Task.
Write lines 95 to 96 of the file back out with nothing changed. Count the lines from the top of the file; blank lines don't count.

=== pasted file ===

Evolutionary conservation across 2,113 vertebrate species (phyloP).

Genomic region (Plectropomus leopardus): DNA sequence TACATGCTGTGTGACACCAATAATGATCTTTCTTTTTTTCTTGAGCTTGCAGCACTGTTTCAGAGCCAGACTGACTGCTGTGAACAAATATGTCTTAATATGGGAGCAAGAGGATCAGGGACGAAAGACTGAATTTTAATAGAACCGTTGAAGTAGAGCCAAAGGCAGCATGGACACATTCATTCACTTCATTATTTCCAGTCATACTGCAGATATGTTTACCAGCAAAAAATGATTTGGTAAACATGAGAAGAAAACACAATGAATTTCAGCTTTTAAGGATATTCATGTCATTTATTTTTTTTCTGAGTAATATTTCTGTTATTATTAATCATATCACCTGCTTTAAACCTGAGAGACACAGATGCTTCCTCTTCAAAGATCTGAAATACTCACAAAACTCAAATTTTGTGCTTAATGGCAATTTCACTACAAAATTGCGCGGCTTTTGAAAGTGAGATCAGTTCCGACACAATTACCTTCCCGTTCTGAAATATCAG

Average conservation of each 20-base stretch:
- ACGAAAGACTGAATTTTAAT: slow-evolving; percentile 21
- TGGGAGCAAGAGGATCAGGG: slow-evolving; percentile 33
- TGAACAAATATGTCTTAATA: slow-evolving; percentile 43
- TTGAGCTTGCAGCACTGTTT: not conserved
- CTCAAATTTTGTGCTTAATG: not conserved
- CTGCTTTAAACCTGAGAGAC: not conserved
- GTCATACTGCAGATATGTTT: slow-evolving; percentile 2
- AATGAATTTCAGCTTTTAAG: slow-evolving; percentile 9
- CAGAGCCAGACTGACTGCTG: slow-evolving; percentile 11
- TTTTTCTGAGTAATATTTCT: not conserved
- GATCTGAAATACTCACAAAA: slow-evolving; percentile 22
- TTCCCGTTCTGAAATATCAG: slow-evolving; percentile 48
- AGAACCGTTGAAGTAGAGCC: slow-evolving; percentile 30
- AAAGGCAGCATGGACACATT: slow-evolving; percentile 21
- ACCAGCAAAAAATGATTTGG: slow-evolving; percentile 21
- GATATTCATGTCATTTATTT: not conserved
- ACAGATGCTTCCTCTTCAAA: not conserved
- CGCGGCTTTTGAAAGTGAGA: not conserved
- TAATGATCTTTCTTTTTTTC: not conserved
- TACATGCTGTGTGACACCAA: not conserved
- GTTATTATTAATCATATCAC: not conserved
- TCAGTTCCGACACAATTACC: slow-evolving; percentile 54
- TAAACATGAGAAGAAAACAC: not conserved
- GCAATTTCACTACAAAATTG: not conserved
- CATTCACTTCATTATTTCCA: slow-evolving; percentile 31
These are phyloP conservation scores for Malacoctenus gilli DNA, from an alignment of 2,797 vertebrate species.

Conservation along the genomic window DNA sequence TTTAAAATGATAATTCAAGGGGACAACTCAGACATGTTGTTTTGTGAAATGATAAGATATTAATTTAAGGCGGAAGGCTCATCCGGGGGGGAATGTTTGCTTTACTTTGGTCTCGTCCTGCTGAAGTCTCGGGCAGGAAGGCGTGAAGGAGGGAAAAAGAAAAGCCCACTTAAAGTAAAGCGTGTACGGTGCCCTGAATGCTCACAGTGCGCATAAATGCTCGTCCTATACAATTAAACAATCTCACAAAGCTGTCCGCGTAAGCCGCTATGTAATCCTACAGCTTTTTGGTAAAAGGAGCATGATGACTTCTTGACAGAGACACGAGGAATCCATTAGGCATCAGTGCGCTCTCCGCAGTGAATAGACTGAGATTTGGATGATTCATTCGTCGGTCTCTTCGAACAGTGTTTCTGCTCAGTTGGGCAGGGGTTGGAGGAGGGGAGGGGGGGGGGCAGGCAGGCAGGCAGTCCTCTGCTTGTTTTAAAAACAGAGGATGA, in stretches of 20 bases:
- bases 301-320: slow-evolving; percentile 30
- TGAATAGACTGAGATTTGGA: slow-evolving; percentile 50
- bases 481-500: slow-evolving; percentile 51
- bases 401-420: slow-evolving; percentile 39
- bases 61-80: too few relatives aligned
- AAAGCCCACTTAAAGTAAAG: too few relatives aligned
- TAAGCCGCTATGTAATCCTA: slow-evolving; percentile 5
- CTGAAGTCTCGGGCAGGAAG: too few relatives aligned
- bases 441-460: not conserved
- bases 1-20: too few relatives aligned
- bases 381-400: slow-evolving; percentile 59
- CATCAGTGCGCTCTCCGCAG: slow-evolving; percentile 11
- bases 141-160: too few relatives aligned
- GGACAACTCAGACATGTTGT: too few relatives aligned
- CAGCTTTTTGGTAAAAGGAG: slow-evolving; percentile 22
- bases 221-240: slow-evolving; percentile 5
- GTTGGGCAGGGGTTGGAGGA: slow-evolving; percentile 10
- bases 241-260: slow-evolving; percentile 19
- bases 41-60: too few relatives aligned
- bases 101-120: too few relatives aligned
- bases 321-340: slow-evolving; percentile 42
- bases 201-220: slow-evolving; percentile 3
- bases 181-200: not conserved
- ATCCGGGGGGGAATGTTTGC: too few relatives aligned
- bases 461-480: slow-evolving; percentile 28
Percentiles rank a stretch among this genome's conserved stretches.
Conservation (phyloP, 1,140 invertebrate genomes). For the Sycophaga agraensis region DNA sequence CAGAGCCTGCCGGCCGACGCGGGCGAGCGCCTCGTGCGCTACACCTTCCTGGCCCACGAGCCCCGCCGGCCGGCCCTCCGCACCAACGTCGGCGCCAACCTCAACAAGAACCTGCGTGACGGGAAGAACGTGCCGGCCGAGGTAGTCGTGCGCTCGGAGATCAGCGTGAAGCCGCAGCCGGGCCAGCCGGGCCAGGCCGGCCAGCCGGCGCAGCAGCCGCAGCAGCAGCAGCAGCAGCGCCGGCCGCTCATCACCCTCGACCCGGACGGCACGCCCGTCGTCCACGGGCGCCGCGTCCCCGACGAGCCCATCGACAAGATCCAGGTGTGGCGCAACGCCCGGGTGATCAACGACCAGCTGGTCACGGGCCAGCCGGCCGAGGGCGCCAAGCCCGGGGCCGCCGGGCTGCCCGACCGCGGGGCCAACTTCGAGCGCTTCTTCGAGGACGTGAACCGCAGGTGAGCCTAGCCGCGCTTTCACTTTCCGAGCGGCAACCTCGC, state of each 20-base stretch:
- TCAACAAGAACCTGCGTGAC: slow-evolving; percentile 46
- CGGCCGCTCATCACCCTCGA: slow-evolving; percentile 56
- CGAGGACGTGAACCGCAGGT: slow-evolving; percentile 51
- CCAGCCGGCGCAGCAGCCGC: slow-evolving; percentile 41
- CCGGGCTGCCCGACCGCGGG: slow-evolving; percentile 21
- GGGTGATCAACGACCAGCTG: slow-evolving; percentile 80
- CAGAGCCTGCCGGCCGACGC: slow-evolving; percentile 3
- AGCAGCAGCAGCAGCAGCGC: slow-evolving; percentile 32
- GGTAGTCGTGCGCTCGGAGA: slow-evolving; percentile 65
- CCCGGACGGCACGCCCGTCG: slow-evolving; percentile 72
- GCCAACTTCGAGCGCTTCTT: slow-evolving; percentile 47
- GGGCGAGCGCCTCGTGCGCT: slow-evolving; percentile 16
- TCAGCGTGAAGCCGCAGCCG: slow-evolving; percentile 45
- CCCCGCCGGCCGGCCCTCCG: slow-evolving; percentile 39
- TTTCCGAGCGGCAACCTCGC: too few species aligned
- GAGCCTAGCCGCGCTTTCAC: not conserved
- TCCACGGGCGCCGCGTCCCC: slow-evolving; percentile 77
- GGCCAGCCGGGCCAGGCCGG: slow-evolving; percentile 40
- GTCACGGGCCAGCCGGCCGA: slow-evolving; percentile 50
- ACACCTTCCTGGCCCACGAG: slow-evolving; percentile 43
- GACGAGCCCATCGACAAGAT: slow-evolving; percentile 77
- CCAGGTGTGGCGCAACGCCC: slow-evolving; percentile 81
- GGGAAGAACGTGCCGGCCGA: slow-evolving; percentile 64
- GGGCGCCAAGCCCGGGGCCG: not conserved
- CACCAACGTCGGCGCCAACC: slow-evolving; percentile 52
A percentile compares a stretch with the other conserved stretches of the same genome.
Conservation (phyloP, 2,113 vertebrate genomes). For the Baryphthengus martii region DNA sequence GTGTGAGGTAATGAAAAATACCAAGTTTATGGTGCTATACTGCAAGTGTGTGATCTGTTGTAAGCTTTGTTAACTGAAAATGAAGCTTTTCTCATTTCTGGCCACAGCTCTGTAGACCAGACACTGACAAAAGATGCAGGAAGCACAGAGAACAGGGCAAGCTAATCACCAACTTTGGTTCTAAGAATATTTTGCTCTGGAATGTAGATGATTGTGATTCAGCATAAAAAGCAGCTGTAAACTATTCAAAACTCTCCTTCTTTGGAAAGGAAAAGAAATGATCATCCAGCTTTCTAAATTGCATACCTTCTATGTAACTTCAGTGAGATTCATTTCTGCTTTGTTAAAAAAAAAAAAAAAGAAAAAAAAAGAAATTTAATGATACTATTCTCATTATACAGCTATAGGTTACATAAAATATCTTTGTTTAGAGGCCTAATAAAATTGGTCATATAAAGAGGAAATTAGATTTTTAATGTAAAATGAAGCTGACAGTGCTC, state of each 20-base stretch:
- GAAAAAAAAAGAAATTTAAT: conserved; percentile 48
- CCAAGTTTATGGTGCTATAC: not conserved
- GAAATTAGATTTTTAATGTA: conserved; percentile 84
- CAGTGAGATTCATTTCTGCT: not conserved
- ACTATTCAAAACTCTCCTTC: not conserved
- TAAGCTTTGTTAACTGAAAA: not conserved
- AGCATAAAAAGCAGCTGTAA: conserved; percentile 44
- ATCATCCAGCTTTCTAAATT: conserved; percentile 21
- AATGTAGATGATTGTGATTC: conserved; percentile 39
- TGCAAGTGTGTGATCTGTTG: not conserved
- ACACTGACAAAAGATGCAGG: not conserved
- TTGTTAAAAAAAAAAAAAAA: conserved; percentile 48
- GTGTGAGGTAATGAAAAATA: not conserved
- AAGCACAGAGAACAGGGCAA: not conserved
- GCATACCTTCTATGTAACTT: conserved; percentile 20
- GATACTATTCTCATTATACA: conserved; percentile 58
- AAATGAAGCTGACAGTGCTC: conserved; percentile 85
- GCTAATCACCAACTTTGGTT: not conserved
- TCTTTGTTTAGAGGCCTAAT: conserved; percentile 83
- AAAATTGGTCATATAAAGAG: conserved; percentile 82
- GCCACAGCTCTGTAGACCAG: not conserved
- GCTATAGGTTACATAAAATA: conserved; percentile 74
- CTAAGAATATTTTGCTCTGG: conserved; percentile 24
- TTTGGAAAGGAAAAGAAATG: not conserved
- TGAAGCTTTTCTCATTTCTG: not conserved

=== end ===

- ACACTGACAAAAGATGCAGG: not conserved
- TTGTTAAAAAAAAAAAAAAA: conserved; percentile 48